Skip to main content

WINGFIELD v. STATE

Reset A A Font size: Print

Court of Appeals of Georgia.

WINGFIELD v. The STATE.

No. A09A0427.

Decided: April 13, 2009

Robert D. Lenhardt, for appellant. Richard K. Bridgeman, District Attorney, Robin R. Riggs, Assistant District Attorney, for appellee.

A jury found Jerry Lamar Wingfield guilty of trafficking in cocaine and possession of cocaine as a lesser included offense of possession with intent to distribute.1  On appeal, Wingfield claims that the trial court erred in (i) denying his motion for a directed verdict, (ii) not rebuking the prosecutor or granting his motion for a mistrial based on a statement made by the prosecutor in closing argument, and (iii) not providing him with the opportunity to address that statement in a concluding argument.   For the reasons that follow, we affirm.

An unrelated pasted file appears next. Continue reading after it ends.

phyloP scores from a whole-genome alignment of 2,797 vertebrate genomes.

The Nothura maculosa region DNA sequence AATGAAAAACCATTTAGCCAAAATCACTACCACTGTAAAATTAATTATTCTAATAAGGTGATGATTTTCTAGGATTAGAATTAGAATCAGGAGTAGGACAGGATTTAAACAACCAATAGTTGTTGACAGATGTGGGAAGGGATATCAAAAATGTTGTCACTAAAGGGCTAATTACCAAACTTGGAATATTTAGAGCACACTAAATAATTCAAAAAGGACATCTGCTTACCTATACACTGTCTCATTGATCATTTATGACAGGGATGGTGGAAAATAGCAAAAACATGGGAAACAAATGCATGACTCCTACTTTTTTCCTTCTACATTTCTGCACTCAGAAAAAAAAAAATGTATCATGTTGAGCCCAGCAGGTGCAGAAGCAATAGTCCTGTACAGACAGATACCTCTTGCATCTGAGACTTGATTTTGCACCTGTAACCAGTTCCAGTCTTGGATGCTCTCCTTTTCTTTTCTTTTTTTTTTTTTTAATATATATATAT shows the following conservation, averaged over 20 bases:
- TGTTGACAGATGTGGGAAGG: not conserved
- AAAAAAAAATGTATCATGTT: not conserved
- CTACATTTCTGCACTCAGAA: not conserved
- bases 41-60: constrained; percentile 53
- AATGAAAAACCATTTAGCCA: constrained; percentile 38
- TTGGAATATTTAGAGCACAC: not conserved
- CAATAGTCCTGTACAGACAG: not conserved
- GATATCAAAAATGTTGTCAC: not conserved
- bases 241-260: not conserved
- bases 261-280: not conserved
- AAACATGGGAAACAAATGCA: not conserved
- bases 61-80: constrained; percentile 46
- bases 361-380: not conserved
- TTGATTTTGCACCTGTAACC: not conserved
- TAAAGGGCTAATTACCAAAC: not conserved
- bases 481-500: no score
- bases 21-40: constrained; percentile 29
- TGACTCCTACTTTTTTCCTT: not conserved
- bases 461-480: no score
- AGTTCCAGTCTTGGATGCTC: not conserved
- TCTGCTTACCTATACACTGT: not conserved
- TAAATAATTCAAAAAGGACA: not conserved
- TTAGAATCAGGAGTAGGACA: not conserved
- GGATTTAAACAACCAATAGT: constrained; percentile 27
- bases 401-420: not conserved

1. Wingfield first claims that the trial court erred in denying his motion for a directed verdict.   The standard of review for the denial of a motion for a directed verdict of acquittal is the same as for determining the sufficiency of the evidence to support a conviction.2  That is, we view the evidence in the light most favorable to the verdict, and the defendant no longer enjoys a presumption of innocence.3  “This court neither weighs the evidence nor judges the credibility of witnesses, but only determines whether the evidence presented at trial was sufficient for a rational trier of fact to find the defendant guilty of the crime beyond a reasonable doubt.” 4

So viewed, the record shows that at approximately 9:30 p.m. on April 9, 2004, police officers with the Jackson County Sheriff's Office conducted a traffic stop on Wingfield's truck.   As the officers approached, one of them saw Wingfield's passenger extend his hand out the truck window and drop what appeared to be bags of crack and powder cocaine.5  The officers patted down both men, and one officer found “a big bulk” in Wingfield's pocket that contained over $2,000 in cash.